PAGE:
Jet aircraft

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Airbus A300-600R of American Airlines. 248aw - American Airlines Airbus A300-605R, N7062A@MIA,21.07.2003 - Flickr - Aero Icarus.jpg
Airbus A300-600R of American Airlines.
USAF Lockheed Martin F-35 Lightning II F-35A flight (cropped).jpg
USAF Lockheed Martin F-35 Lightning II

A jet aircraft (or simply jet) is an aircraft (nearly always a fixed-wing aircraft) propelled by jet engines (jet propulsion).

Aircraft machine that is able to fly by gaining support from the air other than the reactions of the air against the earth’s surface

An aircraft is a machine that is able to fly by gaining support from the air. It counters the force of gravity by using either static lift or by using the dynamic lift of an airfoil, or in a few cases the downward thrust from jet engines. Common examples of aircraft include airplanes, helicopters, airships, gliders, and hot air balloons.

Fixed-wing aircraft Heavier-than-air aircraft with fixed wings generating aerodynamic lift in the airflow caused by forward airspeed

A fixed-wing aircraft is a flying machine, such as an airplane or aeroplane, which is capable of flight using wings that generate lift caused by the aircraft's forward airspeed and the shape of the wings. Fixed-wing aircraft are distinct from rotary-wing aircraft, and ornithopters. The wings of a fixed-wing aircraft are not necessarily rigid; kites, hang gliders, variable-sweep wing aircraft and aeroplanes that use wing morphing are all examples of fixed-wing aircraft.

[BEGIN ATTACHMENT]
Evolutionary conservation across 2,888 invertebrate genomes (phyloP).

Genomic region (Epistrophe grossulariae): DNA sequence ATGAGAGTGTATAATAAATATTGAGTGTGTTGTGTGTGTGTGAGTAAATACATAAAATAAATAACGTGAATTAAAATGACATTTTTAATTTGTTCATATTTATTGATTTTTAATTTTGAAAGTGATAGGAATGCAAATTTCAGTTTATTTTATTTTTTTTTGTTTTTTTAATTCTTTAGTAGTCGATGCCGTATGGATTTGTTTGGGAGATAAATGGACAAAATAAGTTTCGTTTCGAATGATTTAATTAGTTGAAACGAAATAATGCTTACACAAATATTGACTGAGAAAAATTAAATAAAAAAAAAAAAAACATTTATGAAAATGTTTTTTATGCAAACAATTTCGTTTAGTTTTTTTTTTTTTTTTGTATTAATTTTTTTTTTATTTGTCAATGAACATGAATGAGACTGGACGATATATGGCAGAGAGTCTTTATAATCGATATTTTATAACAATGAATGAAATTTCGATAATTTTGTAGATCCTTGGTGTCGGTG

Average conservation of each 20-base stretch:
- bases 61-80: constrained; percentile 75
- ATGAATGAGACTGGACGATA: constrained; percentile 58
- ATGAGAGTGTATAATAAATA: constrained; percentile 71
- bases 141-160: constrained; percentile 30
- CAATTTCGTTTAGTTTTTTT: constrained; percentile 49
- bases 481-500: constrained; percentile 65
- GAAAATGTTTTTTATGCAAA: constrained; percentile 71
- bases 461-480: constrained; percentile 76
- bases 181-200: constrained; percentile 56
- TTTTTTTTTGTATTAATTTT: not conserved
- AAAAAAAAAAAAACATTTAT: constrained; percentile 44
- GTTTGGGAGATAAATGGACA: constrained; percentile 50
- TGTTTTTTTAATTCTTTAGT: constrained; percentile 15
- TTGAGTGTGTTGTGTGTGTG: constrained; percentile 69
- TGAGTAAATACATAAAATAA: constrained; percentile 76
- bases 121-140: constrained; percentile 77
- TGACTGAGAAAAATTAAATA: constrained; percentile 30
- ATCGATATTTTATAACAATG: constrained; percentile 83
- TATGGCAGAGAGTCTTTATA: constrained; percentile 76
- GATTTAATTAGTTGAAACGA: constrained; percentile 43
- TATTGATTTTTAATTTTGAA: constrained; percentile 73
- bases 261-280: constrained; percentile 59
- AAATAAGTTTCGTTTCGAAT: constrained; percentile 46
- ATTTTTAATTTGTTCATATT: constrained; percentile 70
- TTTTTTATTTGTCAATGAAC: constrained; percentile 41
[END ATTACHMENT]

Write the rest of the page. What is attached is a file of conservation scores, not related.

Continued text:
Jet engine reaction engine which generates thrust by jet propulsion

A jet engine is a type of reaction engine discharging a fast-moving jet that generates thrust by jet propulsion. This broad definition includes airbreathing jet engines. In general, jet engines are combustion engines.

Contents

Whereas the engines in propeller-powered aircraft generally achieve their maximum efficiency at much lower speeds and altitudes, jet engines and aircraft achieve maximum efficiency (see specific impulse) at speeds close to or even well above the speed of sound. Jet aircraft generally cruise at faster than about Mach 0.8 (609 mph, 981 km/h or 273 m/s) at altitudes around 10,000–15,000 metres (33,000–49,000 ft) or more.

Specific impulse is a measure of how effectively a rocket uses propellant or a jet engine uses fuel. By definition, it is the total impulse delivered per unit of propellant consumed and is dimensionally equivalent to the generated thrust divided by the propellant mass flow rate or weight flow rate. If mass is used as the unit of propellant, then specific impulse has units of velocity. If weight is used instead, then specific impulse has units of time (seconds). Multiplying flow rate by the standard gravity (g0) converts specific impulse from the mass basis to the weight basis.